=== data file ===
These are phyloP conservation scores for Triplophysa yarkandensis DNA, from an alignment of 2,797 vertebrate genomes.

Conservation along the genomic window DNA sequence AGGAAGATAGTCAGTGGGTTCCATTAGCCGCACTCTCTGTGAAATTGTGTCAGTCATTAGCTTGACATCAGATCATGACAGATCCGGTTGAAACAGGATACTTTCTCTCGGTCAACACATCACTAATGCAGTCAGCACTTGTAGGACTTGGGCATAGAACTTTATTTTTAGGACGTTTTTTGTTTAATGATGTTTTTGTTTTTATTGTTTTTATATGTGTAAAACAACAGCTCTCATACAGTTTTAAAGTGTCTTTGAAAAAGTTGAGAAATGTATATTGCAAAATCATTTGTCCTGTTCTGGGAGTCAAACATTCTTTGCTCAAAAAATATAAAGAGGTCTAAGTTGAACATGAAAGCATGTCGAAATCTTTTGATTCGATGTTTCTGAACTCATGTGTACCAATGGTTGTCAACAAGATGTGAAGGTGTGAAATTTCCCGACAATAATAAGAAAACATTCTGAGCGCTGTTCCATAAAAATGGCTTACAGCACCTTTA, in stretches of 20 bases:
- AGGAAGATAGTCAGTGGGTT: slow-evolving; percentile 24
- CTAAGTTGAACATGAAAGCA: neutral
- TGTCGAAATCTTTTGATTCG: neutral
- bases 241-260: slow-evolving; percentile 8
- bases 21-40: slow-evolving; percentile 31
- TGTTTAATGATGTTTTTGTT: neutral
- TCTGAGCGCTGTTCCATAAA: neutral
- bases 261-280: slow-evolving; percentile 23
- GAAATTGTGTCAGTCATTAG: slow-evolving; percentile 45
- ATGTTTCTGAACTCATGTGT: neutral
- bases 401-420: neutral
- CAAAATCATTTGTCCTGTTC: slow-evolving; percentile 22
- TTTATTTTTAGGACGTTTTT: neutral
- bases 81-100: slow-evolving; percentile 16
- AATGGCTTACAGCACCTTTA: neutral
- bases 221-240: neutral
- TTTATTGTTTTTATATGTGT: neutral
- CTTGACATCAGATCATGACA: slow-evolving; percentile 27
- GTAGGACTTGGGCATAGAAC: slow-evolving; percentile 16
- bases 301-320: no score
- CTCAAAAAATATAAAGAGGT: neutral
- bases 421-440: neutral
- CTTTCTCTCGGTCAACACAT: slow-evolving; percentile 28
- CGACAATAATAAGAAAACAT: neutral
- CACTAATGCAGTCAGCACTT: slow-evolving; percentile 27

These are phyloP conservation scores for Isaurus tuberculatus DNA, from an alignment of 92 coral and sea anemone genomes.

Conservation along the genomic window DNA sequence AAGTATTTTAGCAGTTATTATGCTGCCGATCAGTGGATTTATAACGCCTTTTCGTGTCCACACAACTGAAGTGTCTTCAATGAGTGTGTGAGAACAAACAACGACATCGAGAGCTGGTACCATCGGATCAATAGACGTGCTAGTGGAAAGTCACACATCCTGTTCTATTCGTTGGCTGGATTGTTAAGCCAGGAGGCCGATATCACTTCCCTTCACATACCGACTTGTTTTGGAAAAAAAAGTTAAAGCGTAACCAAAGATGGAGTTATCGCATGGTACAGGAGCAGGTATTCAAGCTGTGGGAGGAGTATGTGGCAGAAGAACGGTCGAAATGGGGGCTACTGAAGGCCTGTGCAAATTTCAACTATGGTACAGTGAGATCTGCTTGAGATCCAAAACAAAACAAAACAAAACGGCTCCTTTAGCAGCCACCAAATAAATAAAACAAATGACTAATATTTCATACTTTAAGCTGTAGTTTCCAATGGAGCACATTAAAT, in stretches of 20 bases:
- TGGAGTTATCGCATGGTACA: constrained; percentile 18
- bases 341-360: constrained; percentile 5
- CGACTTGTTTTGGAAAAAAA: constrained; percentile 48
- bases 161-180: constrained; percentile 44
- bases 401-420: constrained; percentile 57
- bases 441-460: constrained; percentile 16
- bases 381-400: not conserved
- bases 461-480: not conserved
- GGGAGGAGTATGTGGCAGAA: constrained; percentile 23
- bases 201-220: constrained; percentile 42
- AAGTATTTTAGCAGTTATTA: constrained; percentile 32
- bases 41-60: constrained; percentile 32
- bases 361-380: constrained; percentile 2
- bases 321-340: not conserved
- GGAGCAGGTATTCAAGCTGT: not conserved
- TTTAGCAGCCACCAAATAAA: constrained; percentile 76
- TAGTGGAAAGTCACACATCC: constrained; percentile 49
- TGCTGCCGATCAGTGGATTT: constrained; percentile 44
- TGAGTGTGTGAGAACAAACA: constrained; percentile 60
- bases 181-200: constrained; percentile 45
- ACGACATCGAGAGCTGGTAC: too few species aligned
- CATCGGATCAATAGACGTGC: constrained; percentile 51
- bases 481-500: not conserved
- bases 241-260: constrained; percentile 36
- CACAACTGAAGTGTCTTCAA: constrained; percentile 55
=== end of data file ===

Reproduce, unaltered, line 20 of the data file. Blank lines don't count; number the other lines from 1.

- CTTGACATCAGATCATGACA: slow-evolving; percentile 27